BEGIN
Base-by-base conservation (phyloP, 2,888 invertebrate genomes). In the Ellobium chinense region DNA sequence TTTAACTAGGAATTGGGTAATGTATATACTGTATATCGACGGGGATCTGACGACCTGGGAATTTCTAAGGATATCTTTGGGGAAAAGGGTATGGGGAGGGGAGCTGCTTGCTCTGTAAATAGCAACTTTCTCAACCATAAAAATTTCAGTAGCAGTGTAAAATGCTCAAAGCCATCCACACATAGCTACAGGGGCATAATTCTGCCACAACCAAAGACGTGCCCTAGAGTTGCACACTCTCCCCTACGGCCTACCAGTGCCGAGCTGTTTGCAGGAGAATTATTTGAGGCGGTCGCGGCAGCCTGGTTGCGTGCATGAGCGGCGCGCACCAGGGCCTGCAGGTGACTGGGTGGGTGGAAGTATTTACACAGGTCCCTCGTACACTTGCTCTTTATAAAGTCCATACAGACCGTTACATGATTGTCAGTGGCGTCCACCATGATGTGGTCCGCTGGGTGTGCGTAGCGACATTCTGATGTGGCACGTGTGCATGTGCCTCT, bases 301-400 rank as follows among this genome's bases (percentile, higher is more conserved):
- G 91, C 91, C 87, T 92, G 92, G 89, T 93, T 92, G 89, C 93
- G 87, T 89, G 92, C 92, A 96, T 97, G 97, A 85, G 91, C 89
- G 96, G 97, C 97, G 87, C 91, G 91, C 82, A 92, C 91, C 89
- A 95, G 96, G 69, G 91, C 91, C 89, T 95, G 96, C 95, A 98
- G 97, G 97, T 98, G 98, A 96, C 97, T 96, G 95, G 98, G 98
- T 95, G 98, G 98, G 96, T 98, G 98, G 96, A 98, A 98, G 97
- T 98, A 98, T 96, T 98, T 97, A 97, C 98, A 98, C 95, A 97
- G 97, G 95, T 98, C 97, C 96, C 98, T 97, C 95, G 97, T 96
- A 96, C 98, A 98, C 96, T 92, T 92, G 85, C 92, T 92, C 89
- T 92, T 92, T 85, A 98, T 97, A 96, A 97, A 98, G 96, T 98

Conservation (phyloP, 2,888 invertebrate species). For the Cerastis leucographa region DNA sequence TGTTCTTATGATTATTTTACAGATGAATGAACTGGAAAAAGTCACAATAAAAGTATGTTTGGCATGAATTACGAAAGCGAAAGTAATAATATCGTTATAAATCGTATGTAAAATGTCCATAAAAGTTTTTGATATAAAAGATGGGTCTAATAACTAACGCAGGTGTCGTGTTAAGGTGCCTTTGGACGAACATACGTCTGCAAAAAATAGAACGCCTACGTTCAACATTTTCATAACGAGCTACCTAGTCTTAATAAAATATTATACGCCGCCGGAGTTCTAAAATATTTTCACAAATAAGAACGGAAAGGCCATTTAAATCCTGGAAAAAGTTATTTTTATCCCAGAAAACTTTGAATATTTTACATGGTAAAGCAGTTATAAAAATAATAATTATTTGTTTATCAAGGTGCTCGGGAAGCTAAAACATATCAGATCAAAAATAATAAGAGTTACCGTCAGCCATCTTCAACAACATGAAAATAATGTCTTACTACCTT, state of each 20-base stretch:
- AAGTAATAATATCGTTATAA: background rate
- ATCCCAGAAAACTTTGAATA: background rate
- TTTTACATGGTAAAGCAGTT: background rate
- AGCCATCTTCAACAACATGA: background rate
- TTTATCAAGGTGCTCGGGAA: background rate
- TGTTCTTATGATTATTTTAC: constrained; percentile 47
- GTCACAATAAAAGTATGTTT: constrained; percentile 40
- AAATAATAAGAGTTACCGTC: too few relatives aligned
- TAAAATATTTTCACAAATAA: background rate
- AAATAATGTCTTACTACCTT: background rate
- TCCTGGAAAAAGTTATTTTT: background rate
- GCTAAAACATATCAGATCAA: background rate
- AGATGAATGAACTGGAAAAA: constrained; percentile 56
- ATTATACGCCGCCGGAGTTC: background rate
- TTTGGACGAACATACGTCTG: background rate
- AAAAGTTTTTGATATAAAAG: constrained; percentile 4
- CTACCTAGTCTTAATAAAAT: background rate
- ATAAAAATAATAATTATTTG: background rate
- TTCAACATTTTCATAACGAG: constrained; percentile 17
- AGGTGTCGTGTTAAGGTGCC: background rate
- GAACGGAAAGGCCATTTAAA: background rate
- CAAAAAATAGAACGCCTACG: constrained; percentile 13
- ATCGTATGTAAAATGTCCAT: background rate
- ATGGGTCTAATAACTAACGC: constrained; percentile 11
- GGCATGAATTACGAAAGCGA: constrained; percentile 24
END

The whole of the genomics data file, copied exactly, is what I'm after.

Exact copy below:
Base-by-base conservation (phyloP, 2,888 invertebrate genomes). In the Ellobium chinense region DNA sequence TTTAACTAGGAATTGGGTAATGTATATACTGTATATCGACGGGGATCTGACGACCTGGGAATTTCTAAGGATATCTTTGGGGAAAAGGGTATGGGGAGGGGAGCTGCTTGCTCTGTAAATAGCAACTTTCTCAACCATAAAAATTTCAGTAGCAGTGTAAAATGCTCAAAGCCATCCACACATAGCTACAGGGGCATAATTCTGCCACAACCAAAGACGTGCCCTAGAGTTGCACACTCTCCCCTACGGCCTACCAGTGCCGAGCTGTTTGCAGGAGAATTATTTGAGGCGGTCGCGGCAGCCTGGTTGCGTGCATGAGCGGCGCGCACCAGGGCCTGCAGGTGACTGGGTGGGTGGAAGTATTTACACAGGTCCCTCGTACACTTGCTCTTTATAAAGTCCATACAGACCGTTACATGATTGTCAGTGGCGTCCACCATGATGTGGTCCGCTGGGTGTGCGTAGCGACATTCTGATGTGGCACGTGTGCATGTGCCTCT, bases 301-400 rank as follows among this genome's bases (percentile, higher is more conserved):
- G 91, C 91, C 87, T 92, G 92, G 89, T 93, T 92, G 89, C 93
- G 87, T 89, G 92, C 92, A 96, T 97, G 97, A 85, G 91, C 89
- G 96, G 97, C 97, G 87, C 91, G 91, C 82, A 92, C 91, C 89
- A 95, G 96, G 69, G 91, C 91, C 89, T 95, G 96, C 95, A 98
- G 97, G 97, T 98, G 98, A 96, C 97, T 96, G 95, G 98, G 98
- T 95, G 98, G 98, G 96, T 98, G 98, G 96, A 98, A 98, G 97
- T 98, A 98, T 96, T 98, T 97, A 97, C 98, A 98, C 95, A 97
- G 97, G 95, T 98, C 97, C 96, C 98, T 97, C 95, G 97, T 96
- A 96, C 98, A 98, C 96, T 92, T 92, G 85, C 92, T 92, C 89
- T 92, T 92, T 85, A 98, T 97, A 96, A 97, A 98, G 96, T 98

Conservation (phyloP, 2,888 invertebrate species). For the Cerastis leucographa region DNA sequence TGTTCTTATGATTATTTTACAGATGAATGAACTGGAAAAAGTCACAATAAAAGTATGTTTGGCATGAATTACGAAAGCGAAAGTAATAATATCGTTATAAATCGTATGTAAAATGTCCATAAAAGTTTTTGATATAAAAGATGGGTCTAATAACTAACGCAGGTGTCGTGTTAAGGTGCCTTTGGACGAACATACGTCTGCAAAAAATAGAACGCCTACGTTCAACATTTTCATAACGAGCTACCTAGTCTTAATAAAATATTATACGCCGCCGGAGTTCTAAAATATTTTCACAAATAAGAACGGAAAGGCCATTTAAATCCTGGAAAAAGTTATTTTTATCCCAGAAAACTTTGAATATTTTACATGGTAAAGCAGTTATAAAAATAATAATTATTTGTTTATCAAGGTGCTCGGGAAGCTAAAACATATCAGATCAAAAATAATAAGAGTTACCGTCAGCCATCTTCAACAACATGAAAATAATGTCTTACTACCTT, state of each 20-base stretch:
- AAGTAATAATATCGTTATAA: background rate
- ATCCCAGAAAACTTTGAATA: background rate
- TTTTACATGGTAAAGCAGTT: background rate
- AGCCATCTTCAACAACATGA: background rate
- TTTATCAAGGTGCTCGGGAA: background rate
- TGTTCTTATGATTATTTTAC: constrained; percentile 47
- GTCACAATAAAAGTATGTTT: constrained; percentile 40
- AAATAATAAGAGTTACCGTC: too few relatives aligned
- TAAAATATTTTCACAAATAA: background rate
- AAATAATGTCTTACTACCTT: background rate
- TCCTGGAAAAAGTTATTTTT: background rate
- GCTAAAACATATCAGATCAA: background rate
- AGATGAATGAACTGGAAAAA: constrained; percentile 56
- ATTATACGCCGCCGGAGTTC: background rate
- TTTGGACGAACATACGTCTG: background rate
- AAAAGTTTTTGATATAAAAG: constrained; percentile 4
- CTACCTAGTCTTAATAAAAT: background rate
- ATAAAAATAATAATTATTTG: background rate
- TTCAACATTTTCATAACGAG: constrained; percentile 17
- AGGTGTCGTGTTAAGGTGCC: background rate
- GAACGGAAAGGCCATTTAAA: background rate
- CAAAAAATAGAACGCCTACG: constrained; percentile 13
- ATCGTATGTAAAATGTCCAT: background rate
- ATGGGTCTAATAACTAACGC: constrained; percentile 11
- GGCATGAATTACGAAAGCGA: constrained; percentile 24